Learning Chinese can be challenging. Parents feel pressurised to raise their children’s ability to a certain standard before entering primary school and children often find themselves having to attend tuition classes that they may not enjoy. But this doesn’t have to be the case. Learning Chinese can, and should, be fun. But most importantly, it should feel natural.
Learning Chinese Naturally: Tips For Parents
- Be prepared for the language explosion
Research tells us that language development is dependent on the early neural connections in the brain (synapses) that are stimulated through responsive interaction with others. These early experiences appear to be linked to certain optimal periods for particular aspects of language learning to occur.
For example, by the end of the first year of a child’s life, if certain sound patterns are not heard with regularity, it is very difficult for them to construct new pathways; pathways that will never be as easily formatted as they are in the first twelve months. This is why it is so difficult to learn another language when we get older, and why a child’s first word usually arrives at the end of their first year – because it is the beginning of a language explosion!
- A mix of baby and adult talk
If you are a Mandarin speaker, talk to your baby from day one. Use a mixture of baby talk and adult language and a wide range of words, incorporating them into daily activities. When language is relevant, meaningful and part of everyday life it is absorbed naturally. No hard work involved!
An infant and toddler’s vocabulary is strongly correlated to their experiences and how much interaction they have with others. When words are linked to real events, particularly pleasant experiences, connections are made and the memory kicks in, so one thing you can do at home to help your little one learn words is to label their favourite toys, food, books and so on.
- Exposure to Chinese print
Surround your child with things that become part of their everyday enjoyment and which stimulate their natural curiosity to explore. Create a language-rich environment at home. If one or more members of your family speak Mandarin for example, your child already has the advantage of being able to absorb the language naturally. Now go a step further and immerse them in a world of books, magazines and print media in Chinese.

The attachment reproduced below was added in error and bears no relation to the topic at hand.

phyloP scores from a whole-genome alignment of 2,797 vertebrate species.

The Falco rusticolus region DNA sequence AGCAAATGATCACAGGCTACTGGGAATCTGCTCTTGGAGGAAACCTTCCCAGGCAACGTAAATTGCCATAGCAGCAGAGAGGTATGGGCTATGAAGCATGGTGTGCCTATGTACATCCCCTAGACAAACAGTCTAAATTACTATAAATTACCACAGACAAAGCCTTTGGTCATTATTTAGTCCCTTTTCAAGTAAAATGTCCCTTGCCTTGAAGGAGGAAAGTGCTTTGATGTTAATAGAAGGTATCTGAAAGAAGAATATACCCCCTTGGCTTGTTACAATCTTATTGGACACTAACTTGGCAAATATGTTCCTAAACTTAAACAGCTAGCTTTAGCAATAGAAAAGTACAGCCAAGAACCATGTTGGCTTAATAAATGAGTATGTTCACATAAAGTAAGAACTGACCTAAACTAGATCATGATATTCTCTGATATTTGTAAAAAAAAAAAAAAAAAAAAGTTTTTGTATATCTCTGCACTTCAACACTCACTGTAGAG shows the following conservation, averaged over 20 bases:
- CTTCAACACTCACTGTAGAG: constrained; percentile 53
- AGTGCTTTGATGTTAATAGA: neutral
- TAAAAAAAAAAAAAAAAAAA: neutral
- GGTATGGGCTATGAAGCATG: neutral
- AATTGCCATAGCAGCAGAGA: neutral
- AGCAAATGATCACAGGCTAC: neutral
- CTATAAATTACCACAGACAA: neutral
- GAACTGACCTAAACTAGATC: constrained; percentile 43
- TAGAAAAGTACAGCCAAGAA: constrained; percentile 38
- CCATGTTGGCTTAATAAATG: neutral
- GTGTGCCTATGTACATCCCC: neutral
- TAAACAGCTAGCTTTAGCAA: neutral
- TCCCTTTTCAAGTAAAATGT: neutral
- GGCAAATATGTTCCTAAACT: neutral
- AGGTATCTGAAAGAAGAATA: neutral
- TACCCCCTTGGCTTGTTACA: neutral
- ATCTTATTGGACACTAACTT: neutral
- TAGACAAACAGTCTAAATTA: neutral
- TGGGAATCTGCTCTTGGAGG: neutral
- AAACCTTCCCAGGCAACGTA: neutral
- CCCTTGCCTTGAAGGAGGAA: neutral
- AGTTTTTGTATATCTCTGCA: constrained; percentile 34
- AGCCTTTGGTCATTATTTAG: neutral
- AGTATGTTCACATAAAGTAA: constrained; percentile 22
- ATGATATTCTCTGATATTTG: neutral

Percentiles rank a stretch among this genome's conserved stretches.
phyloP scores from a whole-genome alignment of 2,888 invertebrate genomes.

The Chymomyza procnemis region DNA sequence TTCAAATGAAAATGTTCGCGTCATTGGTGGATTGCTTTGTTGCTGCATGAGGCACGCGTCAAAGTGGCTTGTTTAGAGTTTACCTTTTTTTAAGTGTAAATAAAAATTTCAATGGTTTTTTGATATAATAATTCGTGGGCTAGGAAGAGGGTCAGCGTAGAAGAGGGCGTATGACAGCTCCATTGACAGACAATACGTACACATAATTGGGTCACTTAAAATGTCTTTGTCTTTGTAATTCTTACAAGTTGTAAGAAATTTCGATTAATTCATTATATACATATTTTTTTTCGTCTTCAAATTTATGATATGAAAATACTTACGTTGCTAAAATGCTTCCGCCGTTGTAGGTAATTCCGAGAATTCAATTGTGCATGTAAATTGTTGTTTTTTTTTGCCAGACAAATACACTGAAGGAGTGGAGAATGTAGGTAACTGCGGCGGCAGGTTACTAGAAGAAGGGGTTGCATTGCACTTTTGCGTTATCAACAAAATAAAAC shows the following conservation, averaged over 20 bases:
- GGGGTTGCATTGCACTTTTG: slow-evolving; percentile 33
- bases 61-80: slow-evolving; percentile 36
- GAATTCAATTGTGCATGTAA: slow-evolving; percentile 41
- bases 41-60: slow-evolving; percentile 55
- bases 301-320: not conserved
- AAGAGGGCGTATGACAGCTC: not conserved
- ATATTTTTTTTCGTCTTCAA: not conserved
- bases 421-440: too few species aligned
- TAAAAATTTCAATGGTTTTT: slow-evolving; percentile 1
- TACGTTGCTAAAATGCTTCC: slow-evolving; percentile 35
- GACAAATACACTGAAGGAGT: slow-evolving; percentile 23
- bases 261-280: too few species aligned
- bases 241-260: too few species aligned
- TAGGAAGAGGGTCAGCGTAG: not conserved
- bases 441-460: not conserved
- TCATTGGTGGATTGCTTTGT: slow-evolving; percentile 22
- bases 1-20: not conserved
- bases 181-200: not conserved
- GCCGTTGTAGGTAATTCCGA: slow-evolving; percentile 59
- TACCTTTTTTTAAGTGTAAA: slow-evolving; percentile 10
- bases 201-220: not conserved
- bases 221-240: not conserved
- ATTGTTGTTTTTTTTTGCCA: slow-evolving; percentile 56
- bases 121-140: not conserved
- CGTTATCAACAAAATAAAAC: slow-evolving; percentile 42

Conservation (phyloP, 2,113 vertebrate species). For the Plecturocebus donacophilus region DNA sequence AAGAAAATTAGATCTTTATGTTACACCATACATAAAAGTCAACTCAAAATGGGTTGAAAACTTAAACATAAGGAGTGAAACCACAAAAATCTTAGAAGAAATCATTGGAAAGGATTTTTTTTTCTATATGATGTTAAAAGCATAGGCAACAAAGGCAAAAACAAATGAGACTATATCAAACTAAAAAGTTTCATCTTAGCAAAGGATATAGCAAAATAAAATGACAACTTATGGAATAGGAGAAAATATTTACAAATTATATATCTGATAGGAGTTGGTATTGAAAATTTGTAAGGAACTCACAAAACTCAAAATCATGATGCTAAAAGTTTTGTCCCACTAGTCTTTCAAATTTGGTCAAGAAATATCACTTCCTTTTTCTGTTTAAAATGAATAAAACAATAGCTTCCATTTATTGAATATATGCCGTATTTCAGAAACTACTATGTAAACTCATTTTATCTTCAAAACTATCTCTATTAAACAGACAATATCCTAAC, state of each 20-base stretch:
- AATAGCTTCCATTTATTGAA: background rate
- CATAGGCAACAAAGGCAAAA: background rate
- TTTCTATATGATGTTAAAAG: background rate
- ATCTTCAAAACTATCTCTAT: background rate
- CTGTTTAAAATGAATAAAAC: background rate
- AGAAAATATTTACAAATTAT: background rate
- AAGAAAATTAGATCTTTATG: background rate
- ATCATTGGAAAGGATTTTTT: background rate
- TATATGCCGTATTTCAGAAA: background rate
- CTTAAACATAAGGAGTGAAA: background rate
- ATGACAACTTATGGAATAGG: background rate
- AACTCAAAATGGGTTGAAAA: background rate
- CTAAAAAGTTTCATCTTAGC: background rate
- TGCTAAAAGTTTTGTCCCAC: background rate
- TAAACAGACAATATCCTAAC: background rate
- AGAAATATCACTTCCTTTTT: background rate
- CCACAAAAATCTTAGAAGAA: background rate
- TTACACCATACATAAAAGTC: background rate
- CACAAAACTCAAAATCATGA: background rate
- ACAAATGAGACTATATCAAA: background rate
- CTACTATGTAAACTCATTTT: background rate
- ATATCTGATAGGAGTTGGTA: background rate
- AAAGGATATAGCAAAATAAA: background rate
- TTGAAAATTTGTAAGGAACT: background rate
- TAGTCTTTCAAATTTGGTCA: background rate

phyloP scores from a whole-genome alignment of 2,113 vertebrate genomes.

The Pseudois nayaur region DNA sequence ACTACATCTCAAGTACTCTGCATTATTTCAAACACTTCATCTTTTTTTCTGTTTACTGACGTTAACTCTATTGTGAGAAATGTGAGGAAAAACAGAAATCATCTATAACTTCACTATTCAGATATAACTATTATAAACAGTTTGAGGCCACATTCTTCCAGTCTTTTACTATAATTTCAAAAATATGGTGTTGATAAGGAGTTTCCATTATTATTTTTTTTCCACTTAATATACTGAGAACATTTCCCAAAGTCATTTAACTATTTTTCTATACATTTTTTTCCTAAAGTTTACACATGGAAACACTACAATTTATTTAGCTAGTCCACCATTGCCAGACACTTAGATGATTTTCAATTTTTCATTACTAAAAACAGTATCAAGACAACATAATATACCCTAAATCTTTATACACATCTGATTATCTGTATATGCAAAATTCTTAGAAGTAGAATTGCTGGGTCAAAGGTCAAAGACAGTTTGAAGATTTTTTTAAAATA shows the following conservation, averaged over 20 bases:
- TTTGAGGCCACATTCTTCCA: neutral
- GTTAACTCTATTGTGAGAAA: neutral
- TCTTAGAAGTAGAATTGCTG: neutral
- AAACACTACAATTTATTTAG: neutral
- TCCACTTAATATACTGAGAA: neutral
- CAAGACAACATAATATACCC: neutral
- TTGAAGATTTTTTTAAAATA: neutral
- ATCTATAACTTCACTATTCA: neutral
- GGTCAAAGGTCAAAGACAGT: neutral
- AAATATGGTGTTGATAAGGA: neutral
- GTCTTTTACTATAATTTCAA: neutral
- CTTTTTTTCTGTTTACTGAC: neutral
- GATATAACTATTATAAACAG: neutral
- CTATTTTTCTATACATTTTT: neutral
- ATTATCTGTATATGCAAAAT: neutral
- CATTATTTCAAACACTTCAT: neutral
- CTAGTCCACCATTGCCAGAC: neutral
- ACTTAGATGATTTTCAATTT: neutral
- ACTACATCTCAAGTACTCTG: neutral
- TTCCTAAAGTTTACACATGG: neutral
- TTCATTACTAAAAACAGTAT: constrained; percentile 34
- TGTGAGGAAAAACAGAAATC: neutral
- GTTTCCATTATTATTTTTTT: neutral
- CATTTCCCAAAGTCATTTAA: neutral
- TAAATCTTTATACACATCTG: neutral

Let them listen to Chinese songs and nursery rhymes, in the car, playroom or bedroom. And though television time should ideally be limited (make sure it is not simply passive entertainment) appropriate TV programmes can be very instructive. Children love anything to do with animals, nature and food and can pick up everyday words and phrases about the world around them by watching nature programmes for example.
Related post: Tips for falling in love with Chinese
- Make it interactive
Children need to feel involved and experience language to assimilate it. There are so many activities you can enjoy both at home and outside that reinforce language learning. Outside, go on nature walks in the park, gardens, along the beach or simply around your local area. Talk to your child naturally about what you see and do along the way. Ask them open ended questions that trigger those neural connections to activate, as they search for the right words to use.
At home, involve your child in practical tasks that help them learn a variety of skills, such as baking. Cup cakes and cookies are always a favourite. Let your child help sift the flour and weigh the ingredients. Have everything prepared so you can ask them to pass you each item as you need it, helping them to connect the meaning of what they hear to what they see. Don’t worry about the mess because tidying up can also become a language learning opportunity. Make up a clean-up song with your child that the whole family can use for different activities. Repetition reinforces learning.
- Focus on the Process
Focus on the process of what you are doing, rather than the results, encouraging and praising your little one every step of the way. The more relaxed and nurtured your child feels, the more they will enjoy what they are doing – and the more likely they are to succeed. As your child’s first teacher, your own enthusiasm is key. Perhaps your experience of learning Chinese as a child was not a positive one, but try to change your perception that learning
By Huang Ying, Principal of Mandarin Programmes for Julia Gabriel Education
Huang Ying was born and raised in Beijing and worked as a kindergarten teacher for 10 years before moving to Singapore in 1997. She joined the Julia Gabriel Centre and worked in a variety of teaching roles before becoming the Head of Chengzhu Mandarin Centre, a subsidiary of Julia Gabriel Education, in 2011. She is now the Principal of Mandarin Programmes for Julia Gabriel Education in Singapore.
This was first published in The New Age Parents e-magazine